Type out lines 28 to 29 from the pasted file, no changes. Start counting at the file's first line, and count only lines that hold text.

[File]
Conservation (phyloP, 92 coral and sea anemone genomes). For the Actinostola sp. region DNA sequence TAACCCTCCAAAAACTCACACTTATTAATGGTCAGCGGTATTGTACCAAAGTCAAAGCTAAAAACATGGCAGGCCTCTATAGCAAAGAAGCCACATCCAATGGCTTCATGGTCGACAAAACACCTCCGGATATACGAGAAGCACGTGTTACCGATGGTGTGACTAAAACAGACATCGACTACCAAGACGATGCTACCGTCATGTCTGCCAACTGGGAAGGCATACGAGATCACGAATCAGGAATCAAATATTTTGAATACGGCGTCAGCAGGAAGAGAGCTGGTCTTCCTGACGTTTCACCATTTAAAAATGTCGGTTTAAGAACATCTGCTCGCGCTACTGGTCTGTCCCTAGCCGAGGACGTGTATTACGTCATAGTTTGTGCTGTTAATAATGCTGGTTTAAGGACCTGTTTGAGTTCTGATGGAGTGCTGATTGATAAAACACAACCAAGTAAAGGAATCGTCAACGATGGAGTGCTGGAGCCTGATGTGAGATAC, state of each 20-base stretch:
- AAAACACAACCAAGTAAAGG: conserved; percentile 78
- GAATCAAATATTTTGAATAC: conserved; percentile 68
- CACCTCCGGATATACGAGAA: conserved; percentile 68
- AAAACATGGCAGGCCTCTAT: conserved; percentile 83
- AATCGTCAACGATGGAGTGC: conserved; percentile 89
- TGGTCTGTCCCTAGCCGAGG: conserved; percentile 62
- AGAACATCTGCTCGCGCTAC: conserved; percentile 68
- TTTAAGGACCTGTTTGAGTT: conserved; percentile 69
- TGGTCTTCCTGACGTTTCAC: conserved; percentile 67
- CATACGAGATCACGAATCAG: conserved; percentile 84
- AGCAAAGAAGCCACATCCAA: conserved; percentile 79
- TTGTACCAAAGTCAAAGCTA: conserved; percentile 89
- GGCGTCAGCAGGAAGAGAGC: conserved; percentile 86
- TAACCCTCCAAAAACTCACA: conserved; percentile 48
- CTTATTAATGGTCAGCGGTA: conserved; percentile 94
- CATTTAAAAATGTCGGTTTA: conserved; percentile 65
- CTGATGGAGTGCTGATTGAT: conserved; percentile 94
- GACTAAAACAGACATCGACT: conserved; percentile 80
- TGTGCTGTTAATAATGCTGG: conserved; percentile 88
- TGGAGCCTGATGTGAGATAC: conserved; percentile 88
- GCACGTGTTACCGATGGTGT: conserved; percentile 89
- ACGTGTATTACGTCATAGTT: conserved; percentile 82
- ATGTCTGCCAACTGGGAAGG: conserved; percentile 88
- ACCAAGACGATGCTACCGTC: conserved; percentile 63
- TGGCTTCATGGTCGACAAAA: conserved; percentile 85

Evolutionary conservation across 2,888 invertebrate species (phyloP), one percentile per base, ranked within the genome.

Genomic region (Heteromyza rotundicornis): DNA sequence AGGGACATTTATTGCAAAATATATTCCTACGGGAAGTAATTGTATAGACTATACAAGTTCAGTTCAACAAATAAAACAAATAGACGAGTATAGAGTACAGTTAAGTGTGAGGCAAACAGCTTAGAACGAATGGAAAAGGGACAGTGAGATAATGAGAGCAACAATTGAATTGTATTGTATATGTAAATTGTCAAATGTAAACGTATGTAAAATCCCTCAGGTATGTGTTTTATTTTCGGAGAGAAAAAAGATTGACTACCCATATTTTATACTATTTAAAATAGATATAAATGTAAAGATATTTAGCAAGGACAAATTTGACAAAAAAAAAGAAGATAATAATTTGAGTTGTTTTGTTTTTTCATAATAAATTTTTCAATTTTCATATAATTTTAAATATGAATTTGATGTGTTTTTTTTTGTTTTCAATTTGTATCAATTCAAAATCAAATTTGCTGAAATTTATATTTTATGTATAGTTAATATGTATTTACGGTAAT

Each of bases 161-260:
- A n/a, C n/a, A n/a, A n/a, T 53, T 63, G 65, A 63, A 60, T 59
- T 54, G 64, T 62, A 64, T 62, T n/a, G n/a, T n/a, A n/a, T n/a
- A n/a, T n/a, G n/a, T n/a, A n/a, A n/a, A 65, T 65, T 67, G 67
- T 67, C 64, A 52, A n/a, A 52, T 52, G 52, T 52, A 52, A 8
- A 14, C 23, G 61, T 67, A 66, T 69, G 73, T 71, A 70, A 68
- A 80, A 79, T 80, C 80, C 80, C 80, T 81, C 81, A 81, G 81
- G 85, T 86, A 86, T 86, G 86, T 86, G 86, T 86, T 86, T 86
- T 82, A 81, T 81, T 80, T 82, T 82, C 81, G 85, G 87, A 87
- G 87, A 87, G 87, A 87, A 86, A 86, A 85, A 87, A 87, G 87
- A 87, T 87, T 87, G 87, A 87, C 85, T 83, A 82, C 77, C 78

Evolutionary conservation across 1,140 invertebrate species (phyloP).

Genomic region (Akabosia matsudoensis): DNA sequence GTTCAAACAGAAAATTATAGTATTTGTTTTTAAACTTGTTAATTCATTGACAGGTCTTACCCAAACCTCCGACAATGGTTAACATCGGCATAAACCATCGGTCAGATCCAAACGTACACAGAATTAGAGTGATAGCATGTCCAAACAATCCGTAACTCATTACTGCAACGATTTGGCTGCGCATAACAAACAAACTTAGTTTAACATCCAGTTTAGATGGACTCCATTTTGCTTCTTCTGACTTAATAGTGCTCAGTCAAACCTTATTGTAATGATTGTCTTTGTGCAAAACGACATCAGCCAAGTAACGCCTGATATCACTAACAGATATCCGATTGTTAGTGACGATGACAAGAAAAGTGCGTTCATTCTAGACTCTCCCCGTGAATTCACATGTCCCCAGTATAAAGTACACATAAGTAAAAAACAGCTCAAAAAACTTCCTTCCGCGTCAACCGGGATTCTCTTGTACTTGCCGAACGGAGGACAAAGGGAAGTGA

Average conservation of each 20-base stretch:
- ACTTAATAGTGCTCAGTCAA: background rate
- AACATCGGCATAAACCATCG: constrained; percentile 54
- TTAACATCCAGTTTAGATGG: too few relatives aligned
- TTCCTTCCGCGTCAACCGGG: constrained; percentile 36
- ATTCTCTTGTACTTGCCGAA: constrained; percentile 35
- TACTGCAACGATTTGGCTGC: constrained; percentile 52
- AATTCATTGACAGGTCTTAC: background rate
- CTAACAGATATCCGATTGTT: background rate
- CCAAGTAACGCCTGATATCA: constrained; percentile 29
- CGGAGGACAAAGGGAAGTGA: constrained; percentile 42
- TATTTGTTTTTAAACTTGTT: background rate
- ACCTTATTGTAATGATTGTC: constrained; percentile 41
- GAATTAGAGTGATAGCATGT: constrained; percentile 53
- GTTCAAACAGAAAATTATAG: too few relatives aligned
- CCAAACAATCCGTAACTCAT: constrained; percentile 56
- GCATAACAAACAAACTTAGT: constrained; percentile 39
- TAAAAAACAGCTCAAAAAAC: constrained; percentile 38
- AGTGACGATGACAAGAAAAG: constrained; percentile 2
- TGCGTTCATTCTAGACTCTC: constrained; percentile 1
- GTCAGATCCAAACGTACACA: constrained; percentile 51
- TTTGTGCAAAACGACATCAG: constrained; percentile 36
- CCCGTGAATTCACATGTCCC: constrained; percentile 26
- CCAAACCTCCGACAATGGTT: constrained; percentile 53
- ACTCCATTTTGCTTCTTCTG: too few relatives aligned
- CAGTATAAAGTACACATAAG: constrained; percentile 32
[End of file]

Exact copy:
Genomic region (Heteromyza rotundicornis): DNA sequence AGGGACATTTATTGCAAAATATATTCCTACGGGAAGTAATTGTATAGACTATACAAGTTCAGTTCAACAAATAAAACAAATAGACGAGTATAGAGTACAGTTAAGTGTGAGGCAAACAGCTTAGAACGAATGGAAAAGGGACAGTGAGATAATGAGAGCAACAATTGAATTGTATTGTATATGTAAATTGTCAAATGTAAACGTATGTAAAATCCCTCAGGTATGTGTTTTATTTTCGGAGAGAAAAAAGATTGACTACCCATATTTTATACTATTTAAAATAGATATAAATGTAAAGATATTTAGCAAGGACAAATTTGACAAAAAAAAAGAAGATAATAATTTGAGTTGTTTTGTTTTTTCATAATAAATTTTTCAATTTTCATATAATTTTAAATATGAATTTGATGTGTTTTTTTTTGTTTTCAATTTGTATCAATTCAAAATCAAATTTGCTGAAATTTATATTTTATGTATAGTTAATATGTATTTACGGTAAT

Each of bases 161-260: